Being and Theater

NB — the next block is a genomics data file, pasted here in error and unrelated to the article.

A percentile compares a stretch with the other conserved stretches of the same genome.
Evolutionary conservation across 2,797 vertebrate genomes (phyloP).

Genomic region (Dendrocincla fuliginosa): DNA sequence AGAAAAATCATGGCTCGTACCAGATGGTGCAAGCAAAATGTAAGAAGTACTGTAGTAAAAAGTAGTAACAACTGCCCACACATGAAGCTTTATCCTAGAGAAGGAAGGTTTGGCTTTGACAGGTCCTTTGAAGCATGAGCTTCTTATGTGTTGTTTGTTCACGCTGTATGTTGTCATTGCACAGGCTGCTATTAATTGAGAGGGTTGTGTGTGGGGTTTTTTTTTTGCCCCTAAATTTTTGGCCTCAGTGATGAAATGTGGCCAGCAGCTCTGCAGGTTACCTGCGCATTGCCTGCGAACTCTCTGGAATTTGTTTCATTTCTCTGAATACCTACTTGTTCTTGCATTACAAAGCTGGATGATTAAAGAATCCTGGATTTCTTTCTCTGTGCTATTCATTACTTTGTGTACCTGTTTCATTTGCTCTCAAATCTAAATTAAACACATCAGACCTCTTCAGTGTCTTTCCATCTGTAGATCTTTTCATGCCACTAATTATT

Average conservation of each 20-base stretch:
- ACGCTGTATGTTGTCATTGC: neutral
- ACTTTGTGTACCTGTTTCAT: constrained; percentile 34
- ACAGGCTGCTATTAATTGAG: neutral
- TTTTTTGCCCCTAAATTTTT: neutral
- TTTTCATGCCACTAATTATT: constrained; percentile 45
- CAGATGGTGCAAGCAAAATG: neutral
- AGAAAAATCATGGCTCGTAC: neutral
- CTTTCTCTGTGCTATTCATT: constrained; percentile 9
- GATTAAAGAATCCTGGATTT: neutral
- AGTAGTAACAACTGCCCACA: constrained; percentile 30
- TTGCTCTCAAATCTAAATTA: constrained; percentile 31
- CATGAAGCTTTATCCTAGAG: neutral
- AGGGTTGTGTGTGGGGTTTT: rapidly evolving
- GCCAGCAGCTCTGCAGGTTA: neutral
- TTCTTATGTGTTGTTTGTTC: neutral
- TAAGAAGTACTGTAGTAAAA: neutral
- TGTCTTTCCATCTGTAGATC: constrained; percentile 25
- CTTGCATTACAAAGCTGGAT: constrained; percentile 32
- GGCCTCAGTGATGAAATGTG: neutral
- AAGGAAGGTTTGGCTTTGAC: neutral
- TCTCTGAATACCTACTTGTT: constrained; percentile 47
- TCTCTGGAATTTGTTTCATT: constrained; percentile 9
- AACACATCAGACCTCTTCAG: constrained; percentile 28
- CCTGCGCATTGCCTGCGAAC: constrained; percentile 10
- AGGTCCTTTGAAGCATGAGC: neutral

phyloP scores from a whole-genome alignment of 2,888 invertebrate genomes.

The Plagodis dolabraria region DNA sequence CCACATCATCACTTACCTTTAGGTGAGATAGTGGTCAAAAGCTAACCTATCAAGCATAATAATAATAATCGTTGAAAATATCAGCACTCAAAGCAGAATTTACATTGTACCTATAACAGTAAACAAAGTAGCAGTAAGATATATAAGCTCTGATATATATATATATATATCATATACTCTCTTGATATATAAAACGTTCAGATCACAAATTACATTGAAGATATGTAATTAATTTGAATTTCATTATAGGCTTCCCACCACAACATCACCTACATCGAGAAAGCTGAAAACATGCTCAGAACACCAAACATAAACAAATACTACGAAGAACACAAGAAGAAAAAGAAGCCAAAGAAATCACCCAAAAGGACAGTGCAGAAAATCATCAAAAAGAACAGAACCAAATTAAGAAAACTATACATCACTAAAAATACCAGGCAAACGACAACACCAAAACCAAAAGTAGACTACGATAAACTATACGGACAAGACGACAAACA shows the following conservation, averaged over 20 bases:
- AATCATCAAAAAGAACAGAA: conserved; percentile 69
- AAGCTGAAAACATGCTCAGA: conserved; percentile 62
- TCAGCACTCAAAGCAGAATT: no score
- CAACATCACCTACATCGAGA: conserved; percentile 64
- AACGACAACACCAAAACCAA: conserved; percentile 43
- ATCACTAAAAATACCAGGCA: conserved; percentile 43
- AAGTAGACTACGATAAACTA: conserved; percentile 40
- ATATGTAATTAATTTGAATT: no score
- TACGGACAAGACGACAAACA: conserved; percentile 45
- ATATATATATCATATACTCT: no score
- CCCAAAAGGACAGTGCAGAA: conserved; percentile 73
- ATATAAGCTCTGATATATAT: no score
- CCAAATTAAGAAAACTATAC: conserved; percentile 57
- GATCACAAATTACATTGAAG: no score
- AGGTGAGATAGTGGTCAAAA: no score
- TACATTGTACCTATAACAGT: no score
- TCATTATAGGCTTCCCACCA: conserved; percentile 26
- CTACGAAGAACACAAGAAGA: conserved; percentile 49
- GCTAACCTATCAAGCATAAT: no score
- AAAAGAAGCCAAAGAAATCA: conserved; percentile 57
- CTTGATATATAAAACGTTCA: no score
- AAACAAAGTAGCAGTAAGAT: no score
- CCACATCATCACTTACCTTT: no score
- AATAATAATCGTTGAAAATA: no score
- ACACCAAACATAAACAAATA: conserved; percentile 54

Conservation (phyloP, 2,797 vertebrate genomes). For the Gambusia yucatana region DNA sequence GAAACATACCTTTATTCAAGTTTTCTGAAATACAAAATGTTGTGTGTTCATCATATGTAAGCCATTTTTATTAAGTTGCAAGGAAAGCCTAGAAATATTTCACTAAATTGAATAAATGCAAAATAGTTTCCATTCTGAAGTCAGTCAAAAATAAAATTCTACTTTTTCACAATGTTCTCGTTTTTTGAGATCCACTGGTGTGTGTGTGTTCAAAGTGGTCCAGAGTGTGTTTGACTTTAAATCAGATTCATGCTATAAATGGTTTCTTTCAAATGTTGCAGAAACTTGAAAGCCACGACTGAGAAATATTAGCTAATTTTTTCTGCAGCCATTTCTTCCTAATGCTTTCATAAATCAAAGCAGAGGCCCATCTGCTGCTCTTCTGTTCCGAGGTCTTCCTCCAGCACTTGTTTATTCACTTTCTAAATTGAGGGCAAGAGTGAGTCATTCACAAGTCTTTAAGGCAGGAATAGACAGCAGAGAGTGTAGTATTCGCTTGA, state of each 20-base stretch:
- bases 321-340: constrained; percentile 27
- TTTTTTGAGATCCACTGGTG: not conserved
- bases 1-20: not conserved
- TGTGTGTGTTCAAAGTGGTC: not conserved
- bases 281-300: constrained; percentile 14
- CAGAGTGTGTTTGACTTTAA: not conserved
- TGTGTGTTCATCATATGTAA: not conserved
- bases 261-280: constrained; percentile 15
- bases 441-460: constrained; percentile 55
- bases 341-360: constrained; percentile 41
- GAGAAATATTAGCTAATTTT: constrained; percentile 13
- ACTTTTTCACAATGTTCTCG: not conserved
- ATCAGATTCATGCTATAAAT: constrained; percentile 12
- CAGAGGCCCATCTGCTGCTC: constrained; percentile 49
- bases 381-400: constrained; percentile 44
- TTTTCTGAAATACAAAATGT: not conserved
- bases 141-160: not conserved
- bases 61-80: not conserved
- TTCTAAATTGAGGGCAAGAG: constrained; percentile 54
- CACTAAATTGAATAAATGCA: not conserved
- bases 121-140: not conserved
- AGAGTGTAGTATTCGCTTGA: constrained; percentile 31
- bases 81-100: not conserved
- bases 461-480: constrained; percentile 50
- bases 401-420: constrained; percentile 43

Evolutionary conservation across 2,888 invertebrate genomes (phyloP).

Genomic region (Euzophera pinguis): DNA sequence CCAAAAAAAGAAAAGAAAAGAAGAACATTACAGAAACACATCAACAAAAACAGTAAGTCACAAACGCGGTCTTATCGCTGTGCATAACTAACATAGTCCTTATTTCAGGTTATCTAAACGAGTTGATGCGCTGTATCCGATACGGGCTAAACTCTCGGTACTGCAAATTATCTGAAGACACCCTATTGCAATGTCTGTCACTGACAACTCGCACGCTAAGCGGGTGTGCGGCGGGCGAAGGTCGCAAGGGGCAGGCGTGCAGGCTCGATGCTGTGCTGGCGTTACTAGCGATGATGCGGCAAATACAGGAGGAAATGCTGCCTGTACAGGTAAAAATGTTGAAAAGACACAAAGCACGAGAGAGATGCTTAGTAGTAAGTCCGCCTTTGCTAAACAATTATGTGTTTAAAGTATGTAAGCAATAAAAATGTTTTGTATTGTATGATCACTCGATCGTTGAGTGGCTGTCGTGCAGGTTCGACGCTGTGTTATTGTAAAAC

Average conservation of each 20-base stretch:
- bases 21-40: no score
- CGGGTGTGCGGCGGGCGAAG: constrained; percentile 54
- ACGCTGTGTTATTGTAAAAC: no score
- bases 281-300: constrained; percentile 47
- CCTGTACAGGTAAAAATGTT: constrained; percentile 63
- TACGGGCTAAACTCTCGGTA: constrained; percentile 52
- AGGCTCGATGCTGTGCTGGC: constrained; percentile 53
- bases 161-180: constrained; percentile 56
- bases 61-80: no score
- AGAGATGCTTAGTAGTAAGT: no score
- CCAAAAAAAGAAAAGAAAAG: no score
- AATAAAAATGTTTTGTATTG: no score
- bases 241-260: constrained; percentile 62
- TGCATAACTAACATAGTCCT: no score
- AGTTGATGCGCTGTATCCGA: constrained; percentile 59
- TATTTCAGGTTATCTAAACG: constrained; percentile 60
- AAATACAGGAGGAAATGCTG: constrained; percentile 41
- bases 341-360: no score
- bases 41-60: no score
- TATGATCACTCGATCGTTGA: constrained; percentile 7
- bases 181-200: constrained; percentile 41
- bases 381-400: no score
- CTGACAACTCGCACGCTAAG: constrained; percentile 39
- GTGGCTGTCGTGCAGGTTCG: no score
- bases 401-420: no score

Jean Paul Sartre wrote his theatrical masterpiece, No Exit as a play representing his philosophical work up to that point, and as a reflection of his renowned treatise released just a year earlier, entitled Being and Nothingness. The most famous line of the play, “hell is other people,” has often been mistakenly taken as the primary existential theme in and of itself, but to contemptuously describe such an explanation as superficial (which the theater critic Leah Frank does in a review of No Exit) belies Sartre’s purposes in writing the play (“Sartre’s Version of Hell”). This is because the famous phrase was only meant to hint at Sartre’s idea of human existence on a whole, not explain his ideology in and of itself. Sartre exposed this sentiment in an interview with a colleague’s son, John Gerassi, by stating that generalized ideas can seem arbitrary when not paired with the feelings that humans endure, “which is why I must test them [his philosophical ideas] in concrete situations, hence my plays and novels. Gerassi: So I don’t need to read Being and Nothingness if I read or go see No Exit? Sartre: In a way that’s true” (Talking with Sartre). Not only did this reflect Sartre’s view on the importance of theater as an expose of human emotion, but also it revealed his main intention in writing No Exit. This was not only to express the angst in interacting with other people, but it showed why Sartre believed other people are hell, in that their reactions and general presence bring out the kind of self-loathing that would not be actualized without other humans present.